What does consultation mean for the Settlements?

Alberta’s Metis Settlements Consultation Policy was passed in December 2015 and implemented in April 2016. This means that the Government of Alberta is now requiring industry to consult with Metis Settlements when their proposed project has the potential to negatively impact how Metis Settlements use the Crown lands outside their Settlement area. Typically, this means that the Settlement consultation coordinator or officer will receive notice of a proposed project and will need to work with the Settlement land users, Council, and membership to assess what kind of impact the project might have for the community. They then need to negotiate with the industry proponent to try to minimize any potential impacts, usually by modifying the project plan or schedule. While the consultation process itself is not about economic opportunities or benefits, it can in some cases lead to a good relationship with industry proponents or the opportunity for the Settlement to participate in land development projects via jobs, contracts, or even partnerships.

The Consultation Policy does not result in every Settlement being consulted on every proposed project; the government uses traditional land use information provided by the Settlement to help it determine whether or not consultation is required. The more traditional land use information the Settlement can provide to the government, the more the Settlement will be consulted and have a say in what is happening on the lands outside their Settlement area. This is why it is so important for Settlement members to work with their consultation coordinator or officer to help them map out where the Settlement has used the land in the past and where it continues to do so.

See the Government of Alberta Indigenous Consultations policies and guidelines.

Background Information

In 2004, the Supreme Court of Canada released its decision in the Haida Nation v. British Columbia case. This case was about whether or not the government (the “Crown”) was required to consult with Aboriginal communities before making decisions that could negatively impact the Aboriginal rights of those communities. The Haida Nation was successful in proving that the British Columbia government had a responsibility to consult with them before making decisions about lands and natural resource development. The court said that this responsibility of the government, also known as the Crown’s “duty to consult” was rooted in a basic principle of the “Honour of the Crown” which goes back to the establishment of British sovereignty in this country. The Haida Nation v. British Columbia decision defined consultation as a process of reconciliation where the Crown’s sovereignty must take into consideration and address the claims, rights and interests of the Aboriginal communities who were here before.  This case set the standards for when the Crown has a “duty to consult” and how consultation should occur.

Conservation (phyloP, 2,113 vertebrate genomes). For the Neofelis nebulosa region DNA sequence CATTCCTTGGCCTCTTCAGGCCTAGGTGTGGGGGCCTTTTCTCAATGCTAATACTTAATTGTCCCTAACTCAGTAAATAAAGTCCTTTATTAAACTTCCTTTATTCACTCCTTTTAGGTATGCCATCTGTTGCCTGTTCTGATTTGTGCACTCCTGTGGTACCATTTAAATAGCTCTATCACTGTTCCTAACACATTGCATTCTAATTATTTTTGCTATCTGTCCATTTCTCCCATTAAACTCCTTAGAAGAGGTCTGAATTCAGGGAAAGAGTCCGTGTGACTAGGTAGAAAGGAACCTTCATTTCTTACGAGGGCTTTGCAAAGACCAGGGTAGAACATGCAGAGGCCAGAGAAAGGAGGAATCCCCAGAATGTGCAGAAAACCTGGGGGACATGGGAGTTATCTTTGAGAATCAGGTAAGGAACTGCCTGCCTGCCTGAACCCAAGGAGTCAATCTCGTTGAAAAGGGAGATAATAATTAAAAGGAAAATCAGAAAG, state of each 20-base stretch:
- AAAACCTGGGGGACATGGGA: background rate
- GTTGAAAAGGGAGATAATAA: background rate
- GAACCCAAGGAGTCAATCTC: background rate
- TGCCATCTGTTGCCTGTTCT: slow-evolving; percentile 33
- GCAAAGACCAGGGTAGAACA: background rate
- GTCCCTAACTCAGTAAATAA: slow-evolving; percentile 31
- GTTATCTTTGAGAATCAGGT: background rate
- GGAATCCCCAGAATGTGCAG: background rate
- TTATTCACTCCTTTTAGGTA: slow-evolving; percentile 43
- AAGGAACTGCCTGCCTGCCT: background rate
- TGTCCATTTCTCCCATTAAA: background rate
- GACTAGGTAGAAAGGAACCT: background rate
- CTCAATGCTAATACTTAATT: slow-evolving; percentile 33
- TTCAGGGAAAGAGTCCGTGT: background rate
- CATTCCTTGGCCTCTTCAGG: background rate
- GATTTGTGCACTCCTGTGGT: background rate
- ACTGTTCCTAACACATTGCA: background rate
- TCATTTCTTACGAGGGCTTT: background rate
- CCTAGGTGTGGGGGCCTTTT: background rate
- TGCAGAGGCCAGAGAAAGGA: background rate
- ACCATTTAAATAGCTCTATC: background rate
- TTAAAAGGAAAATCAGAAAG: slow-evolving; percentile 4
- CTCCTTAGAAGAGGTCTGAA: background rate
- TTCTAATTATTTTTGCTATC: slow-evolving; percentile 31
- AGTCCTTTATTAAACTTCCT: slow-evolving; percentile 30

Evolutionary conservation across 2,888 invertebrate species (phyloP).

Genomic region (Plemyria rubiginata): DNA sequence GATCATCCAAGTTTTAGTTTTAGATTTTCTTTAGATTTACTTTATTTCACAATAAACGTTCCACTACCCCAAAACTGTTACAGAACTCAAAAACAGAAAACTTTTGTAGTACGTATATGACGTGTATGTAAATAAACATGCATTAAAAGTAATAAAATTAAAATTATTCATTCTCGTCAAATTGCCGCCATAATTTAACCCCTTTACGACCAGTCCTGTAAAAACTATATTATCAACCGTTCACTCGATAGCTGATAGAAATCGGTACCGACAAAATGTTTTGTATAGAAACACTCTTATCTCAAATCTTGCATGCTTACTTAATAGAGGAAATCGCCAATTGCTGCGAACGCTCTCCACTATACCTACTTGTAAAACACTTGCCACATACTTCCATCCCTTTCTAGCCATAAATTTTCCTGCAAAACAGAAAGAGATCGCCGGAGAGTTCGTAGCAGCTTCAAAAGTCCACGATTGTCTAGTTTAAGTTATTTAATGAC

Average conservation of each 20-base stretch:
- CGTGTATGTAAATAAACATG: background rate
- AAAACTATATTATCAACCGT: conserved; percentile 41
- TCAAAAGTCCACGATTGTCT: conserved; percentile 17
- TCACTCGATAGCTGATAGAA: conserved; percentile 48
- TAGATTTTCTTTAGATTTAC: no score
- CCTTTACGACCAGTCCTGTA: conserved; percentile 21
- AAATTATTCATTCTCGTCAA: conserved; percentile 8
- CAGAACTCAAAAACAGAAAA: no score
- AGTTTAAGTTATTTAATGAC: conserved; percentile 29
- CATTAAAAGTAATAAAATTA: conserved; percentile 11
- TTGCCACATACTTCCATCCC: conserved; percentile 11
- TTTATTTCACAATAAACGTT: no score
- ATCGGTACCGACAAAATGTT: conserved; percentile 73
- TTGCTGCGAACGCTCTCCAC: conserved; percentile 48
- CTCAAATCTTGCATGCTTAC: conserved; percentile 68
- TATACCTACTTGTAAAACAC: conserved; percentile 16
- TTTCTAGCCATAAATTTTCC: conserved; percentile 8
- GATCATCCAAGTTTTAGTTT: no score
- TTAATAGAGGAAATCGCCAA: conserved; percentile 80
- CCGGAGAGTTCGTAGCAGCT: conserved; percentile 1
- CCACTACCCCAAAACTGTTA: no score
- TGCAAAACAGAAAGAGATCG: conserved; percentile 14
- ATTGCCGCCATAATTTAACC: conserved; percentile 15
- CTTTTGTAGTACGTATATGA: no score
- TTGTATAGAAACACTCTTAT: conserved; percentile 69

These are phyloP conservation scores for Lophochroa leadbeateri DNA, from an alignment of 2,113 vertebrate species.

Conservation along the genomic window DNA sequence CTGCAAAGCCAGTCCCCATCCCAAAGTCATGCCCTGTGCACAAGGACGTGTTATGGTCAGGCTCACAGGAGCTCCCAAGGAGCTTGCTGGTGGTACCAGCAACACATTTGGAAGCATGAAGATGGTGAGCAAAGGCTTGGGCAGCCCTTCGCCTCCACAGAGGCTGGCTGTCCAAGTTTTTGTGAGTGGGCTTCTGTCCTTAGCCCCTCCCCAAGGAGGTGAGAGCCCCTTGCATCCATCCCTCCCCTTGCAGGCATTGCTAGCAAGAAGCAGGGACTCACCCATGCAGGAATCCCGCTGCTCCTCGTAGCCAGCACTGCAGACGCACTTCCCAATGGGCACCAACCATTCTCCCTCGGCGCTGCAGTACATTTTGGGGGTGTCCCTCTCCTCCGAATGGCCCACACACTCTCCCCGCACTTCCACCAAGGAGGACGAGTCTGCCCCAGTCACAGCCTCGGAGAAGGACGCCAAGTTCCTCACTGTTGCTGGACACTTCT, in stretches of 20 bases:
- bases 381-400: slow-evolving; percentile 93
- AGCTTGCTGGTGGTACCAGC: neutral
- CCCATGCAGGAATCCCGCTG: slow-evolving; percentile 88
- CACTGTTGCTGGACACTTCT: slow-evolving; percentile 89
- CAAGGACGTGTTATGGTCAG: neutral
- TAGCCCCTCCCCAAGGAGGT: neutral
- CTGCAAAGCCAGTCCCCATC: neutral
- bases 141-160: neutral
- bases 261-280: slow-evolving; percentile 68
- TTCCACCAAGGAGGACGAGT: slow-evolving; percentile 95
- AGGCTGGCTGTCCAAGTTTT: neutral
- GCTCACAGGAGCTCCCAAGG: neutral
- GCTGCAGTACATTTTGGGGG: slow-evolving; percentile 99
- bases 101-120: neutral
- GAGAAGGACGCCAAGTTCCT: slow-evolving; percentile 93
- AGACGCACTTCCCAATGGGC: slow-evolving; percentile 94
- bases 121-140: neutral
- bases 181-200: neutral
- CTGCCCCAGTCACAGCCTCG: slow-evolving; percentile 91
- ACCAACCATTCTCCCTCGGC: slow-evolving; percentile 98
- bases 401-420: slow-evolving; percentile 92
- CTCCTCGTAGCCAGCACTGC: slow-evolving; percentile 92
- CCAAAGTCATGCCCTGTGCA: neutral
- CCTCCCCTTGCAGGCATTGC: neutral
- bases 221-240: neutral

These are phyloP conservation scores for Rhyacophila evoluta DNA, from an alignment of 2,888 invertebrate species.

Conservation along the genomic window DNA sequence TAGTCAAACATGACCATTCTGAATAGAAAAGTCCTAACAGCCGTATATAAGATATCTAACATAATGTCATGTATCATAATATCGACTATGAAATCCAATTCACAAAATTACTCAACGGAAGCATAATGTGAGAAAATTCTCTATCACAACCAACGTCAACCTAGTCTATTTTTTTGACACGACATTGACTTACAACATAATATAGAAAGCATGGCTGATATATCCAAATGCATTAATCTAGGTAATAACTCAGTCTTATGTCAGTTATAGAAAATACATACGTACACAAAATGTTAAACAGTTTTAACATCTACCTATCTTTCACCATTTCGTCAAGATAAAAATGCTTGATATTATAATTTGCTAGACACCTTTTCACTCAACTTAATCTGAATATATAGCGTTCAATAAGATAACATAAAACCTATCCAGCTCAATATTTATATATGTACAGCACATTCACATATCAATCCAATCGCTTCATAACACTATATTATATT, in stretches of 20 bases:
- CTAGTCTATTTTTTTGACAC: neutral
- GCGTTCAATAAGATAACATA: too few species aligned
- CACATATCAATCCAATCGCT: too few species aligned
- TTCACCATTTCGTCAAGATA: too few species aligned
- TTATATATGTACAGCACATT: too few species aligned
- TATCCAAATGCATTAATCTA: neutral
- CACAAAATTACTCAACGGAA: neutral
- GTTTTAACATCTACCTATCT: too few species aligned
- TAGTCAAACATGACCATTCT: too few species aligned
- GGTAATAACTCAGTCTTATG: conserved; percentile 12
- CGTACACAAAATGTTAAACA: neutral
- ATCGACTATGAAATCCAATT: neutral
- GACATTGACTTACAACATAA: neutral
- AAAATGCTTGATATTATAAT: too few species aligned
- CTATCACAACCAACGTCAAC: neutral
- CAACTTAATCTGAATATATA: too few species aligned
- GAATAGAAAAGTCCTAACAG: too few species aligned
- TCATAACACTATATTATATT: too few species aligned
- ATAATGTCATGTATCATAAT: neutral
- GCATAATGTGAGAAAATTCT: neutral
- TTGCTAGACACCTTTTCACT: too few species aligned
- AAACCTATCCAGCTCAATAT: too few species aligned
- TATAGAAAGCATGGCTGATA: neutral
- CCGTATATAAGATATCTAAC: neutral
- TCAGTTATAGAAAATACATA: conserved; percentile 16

Since 2004, there have been other Supreme Court cases that have expanded on the Haida decision and have both widened and narrowed the scope of the Crown’s duty to consult. Canada and the provinces have responded to the Supreme Court’s direction by developing consultation policies and guidelines that explain how and when they will consult with Aboriginal communities. In Alberta, up until recently, the provincial consultation policy applied only to First Nations; Metis communities, including the Settlements, were not consulted except in special circumstances.

During the negotiation of the Alberta/Metis Settlements Long Term Arrangements Agreement (LTA), the Metis Settlements successfully lobbied for a Metis Settlements consultation policy. Schedule “I” of the LTA commits Alberta and the Metis Settlements to the following:

  • Complete the conduct and assessment of historical presence and activity research (community history and traditional land use study
  • Enter into good faith discussions regarding the development of a Government of Alberta Metis Settlements Consultation Policy
  • Once a Consultation Policy is developed and approved, the Minister of Indigenous Relations will provide consultation capacity funding to each Settlement
  • Provide a maximum of $9.7 million over the term of the LTA (2013 – 2023) for consultation initiatives

The parties agreed that the agreements and arrangements made under Schedule “I” will survive the expiry or early termination of the LTA. This means that after 2023, the Government of Alberta will continue to consult with Metis Settlements. It also means the province will continue to provide consultation capacity to individual Settlements once the $9.7 million of LTA funds runs out.

Federal Consultation Resources

The Metis Settlements General Council receives funding from the Government of Canada to assist the communities with their engagement with industry and government partners.

The Government of Canada is responsible for decision-making about the following kinds of activities:

• Inter-provincial pipelines

• Nuclear power projects

• Disposal of or modification to federal Crown Lands (i.e. military, parks etc.)

• Creation or modification of national parks

• Decisions affecting navigable waters

• Environmental assessments (federal)

• Other decisions made under federal legislation or regulations that may adversely impact Aboriginal rights.

Click the links below for information related to the Government of Canada’s consultation with the Metis Settlements:

Metis Settlements-Canada Consultation Overview

Metis Settlements-Canada Consultation Brochure